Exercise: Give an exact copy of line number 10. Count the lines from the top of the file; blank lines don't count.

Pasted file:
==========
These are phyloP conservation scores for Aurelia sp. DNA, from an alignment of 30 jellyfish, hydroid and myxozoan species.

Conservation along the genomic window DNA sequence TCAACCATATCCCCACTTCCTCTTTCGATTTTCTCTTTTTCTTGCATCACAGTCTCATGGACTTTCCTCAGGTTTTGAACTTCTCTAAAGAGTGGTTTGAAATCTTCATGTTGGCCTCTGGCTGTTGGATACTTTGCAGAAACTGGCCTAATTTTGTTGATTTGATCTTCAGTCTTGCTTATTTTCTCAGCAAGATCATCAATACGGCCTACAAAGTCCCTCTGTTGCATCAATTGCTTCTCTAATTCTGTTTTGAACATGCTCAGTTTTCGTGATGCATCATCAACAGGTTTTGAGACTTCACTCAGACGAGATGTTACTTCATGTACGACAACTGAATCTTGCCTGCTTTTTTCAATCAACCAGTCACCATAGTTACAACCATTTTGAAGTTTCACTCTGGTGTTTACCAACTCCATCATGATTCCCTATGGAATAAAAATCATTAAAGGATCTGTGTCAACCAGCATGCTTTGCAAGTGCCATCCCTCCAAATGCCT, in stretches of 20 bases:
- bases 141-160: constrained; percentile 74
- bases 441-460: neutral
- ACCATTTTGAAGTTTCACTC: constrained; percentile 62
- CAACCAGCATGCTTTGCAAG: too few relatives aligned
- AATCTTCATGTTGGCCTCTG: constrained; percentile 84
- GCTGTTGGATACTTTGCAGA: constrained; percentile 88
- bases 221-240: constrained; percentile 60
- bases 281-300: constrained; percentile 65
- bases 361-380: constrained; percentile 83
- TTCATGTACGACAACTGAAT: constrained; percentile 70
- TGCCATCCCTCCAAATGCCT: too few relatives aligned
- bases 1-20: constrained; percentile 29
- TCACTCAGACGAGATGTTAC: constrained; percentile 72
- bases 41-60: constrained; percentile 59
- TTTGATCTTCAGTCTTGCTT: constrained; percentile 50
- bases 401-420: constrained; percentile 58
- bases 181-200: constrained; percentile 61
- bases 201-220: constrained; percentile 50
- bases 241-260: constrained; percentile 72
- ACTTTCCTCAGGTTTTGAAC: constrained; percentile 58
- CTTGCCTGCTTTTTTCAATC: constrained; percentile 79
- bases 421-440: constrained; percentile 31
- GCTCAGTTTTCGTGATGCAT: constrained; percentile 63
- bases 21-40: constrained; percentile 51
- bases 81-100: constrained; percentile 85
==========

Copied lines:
- bases 281-300: constrained; percentile 65